Judge Alfred Delucchi on Wednesday upheld the jury’s recommendation that Scott Peterson be put to death for the Christmas Eve 2002 murders of his wife Laci and their unborn son Conner.
Before dawn on Thursday, Peterson, wearing an orange prison jumpsuit, chains and leg irons, was taken to San Quentin State Prison.
Prior to his trip to death row, the 32-year-old former fertilizer salesman, sitting stone-faced in court Wednesday, faced a barrage of emotional epithets from Laci’s family.
“You are a monster,” said Laci’s sister, Amy Rocha. “You deserve everything that’s coming to you.” Added Laci’s mother, Sharon Rocha: “You deserve to burn in hell for all eternity.”
For Peterson, the maximum-security facility (right on San Francisco Bay, where the remains of Laci and Conner washed up in April 2003, thus setting the case against Scott in motion) will certainly be hell on earth.
“You need survival instincts to make it on death row,” Robert Jensen, a corrections counselor at San Quentin from 1992 to 1998, tells PEOPLE in its latest issue. “My gut reaction is he might not make it.”
Peterson’s first stop will be the 102-cell Adjustment Center, where he could spend his first 45 days. Peterson gets 10 days to choose his method of execution – death by gas or lethal injection. “If he doesn’t, the state chooses for him,” says prison spokesman Vernell Crittendon. “Then it’s lethal injection.”
Peterson will spend all but four hours of every other day (set aside for exercise in a private outdoor cage) inside his 10-ft.-by-6-ft. cell. “It is a life of inactivity,” says Crittendon. “It’s just the worst thing you can imagine. It’s easy to die, but it’s hard to live every day and not be active.”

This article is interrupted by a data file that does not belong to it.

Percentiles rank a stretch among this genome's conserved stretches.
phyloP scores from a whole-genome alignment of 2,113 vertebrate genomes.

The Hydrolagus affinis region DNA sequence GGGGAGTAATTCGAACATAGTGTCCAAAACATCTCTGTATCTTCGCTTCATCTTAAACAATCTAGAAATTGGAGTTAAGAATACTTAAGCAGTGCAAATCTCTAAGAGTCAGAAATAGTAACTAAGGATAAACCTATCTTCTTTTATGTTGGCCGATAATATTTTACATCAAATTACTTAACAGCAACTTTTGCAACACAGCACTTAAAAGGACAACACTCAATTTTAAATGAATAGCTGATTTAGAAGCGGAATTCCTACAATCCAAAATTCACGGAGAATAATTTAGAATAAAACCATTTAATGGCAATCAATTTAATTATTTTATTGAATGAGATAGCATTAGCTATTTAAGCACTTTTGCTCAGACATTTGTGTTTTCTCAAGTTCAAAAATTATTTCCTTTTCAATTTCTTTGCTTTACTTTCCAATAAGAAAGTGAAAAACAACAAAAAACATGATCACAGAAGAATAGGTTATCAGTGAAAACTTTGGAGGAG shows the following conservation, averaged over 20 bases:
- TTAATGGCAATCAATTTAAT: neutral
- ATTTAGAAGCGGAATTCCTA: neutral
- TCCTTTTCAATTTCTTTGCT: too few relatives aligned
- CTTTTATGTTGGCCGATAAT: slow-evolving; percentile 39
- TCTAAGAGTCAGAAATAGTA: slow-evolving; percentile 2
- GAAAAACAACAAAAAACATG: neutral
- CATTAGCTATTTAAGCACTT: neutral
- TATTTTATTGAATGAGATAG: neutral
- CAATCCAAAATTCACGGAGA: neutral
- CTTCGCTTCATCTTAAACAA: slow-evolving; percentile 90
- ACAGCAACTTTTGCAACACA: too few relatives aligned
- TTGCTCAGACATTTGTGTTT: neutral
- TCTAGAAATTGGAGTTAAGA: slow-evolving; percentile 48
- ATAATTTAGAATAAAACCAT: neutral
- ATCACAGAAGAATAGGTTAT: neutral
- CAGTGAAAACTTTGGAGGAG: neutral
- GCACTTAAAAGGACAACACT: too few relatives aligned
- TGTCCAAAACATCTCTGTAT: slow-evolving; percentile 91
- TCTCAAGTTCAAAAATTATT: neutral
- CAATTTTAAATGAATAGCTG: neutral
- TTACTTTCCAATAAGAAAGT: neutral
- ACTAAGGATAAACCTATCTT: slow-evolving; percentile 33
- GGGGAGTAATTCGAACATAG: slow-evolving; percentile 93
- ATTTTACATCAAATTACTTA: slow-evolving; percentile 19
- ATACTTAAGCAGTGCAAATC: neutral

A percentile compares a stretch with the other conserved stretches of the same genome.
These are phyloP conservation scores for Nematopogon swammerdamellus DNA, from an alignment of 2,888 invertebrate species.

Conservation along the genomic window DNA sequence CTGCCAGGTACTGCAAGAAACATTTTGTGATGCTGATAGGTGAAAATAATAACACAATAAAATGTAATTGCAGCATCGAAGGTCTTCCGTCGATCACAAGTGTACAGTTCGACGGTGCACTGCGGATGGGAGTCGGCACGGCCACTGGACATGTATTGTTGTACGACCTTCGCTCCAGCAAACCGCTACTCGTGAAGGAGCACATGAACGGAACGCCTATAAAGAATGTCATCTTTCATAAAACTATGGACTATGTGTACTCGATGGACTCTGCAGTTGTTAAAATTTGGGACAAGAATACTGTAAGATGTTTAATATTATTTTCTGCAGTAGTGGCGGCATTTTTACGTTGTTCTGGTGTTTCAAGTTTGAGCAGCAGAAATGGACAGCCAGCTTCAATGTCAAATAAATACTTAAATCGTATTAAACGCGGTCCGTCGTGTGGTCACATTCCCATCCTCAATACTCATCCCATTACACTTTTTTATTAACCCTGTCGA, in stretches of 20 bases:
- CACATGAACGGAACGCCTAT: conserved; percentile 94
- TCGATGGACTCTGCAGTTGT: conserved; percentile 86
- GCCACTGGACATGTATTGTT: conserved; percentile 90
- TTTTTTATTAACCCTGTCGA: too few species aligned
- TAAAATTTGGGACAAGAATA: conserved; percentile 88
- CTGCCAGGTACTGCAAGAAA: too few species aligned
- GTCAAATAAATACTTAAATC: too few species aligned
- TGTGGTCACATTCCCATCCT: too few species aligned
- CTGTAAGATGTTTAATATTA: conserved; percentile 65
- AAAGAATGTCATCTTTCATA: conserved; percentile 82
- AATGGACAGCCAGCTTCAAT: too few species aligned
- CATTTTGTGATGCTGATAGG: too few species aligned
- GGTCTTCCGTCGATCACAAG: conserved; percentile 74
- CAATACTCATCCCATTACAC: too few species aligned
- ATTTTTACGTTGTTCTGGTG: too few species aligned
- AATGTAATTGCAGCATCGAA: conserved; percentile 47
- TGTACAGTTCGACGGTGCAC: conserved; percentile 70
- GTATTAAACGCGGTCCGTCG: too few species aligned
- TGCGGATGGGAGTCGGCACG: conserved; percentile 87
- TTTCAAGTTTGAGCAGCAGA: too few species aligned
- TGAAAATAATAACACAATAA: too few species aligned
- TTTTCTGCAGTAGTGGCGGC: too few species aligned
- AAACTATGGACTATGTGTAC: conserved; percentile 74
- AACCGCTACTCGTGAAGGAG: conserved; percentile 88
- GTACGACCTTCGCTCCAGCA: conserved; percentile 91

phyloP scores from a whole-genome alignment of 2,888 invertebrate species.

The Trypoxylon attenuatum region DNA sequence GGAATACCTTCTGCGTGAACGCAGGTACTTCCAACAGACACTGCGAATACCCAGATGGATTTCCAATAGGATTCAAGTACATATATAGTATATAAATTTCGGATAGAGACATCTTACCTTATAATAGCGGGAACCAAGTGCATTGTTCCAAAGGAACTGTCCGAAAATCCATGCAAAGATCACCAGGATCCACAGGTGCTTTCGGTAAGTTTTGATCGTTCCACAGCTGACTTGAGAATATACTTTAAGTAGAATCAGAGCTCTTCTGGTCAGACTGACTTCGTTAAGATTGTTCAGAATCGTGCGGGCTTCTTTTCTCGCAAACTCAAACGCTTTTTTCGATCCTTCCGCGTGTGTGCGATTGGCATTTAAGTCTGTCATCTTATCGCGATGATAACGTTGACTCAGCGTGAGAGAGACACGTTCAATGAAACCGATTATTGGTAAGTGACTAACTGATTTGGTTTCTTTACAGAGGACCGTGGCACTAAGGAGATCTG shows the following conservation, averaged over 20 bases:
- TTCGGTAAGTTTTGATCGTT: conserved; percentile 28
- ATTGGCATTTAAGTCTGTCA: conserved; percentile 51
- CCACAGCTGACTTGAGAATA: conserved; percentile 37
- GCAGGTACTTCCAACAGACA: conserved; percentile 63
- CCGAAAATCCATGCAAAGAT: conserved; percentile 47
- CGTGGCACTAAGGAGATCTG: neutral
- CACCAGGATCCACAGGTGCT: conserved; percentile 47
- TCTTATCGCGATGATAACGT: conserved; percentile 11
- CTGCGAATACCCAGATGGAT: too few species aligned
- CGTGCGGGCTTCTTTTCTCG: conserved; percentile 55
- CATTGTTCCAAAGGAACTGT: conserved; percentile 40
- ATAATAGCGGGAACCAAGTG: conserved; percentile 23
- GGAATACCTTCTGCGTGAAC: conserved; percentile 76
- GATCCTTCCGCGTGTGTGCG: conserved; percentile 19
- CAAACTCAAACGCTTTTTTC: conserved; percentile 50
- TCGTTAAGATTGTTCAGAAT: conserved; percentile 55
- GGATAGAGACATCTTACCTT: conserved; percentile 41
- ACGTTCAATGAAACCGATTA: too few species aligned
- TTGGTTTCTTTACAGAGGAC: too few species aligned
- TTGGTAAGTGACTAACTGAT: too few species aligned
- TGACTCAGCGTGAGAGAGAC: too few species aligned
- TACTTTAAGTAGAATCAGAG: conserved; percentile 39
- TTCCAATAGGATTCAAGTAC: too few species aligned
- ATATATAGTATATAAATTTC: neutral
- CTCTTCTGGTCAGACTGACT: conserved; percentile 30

After 45 days Peterson will likely join 450 inmates in East Block Condemned Row Two. As many as seven days a week, prison guards – who sometimes wear plexiglass spit shields – will escort a shackled Peterson to a concrete courtyard where he can stretch his legs in a communal exercise area along with up to 85 other inmates.
“He’s going to stand out,” says Lee Farmer, who spent years on death row before his murder conviction was overturned in 1992. “They’ll be curious about him. It’s a sizing-up process.”
Peterson, says James Anderson, a former Alameda County prosecutor who sent 10 convicts to death row, “will have to watch his back. Prisoners who have a good chance at being executed may think, ‘Well, hell, I might as well go down in a blaze of glory by taking out a guy who is notorious.'”
As for protection from other prisoners, “the only gang he could be in is the Aryan Brotherhood,” believes Anderson, “and even those guys wouldn’t like somebody who did in his pregnant wife and unborn child.”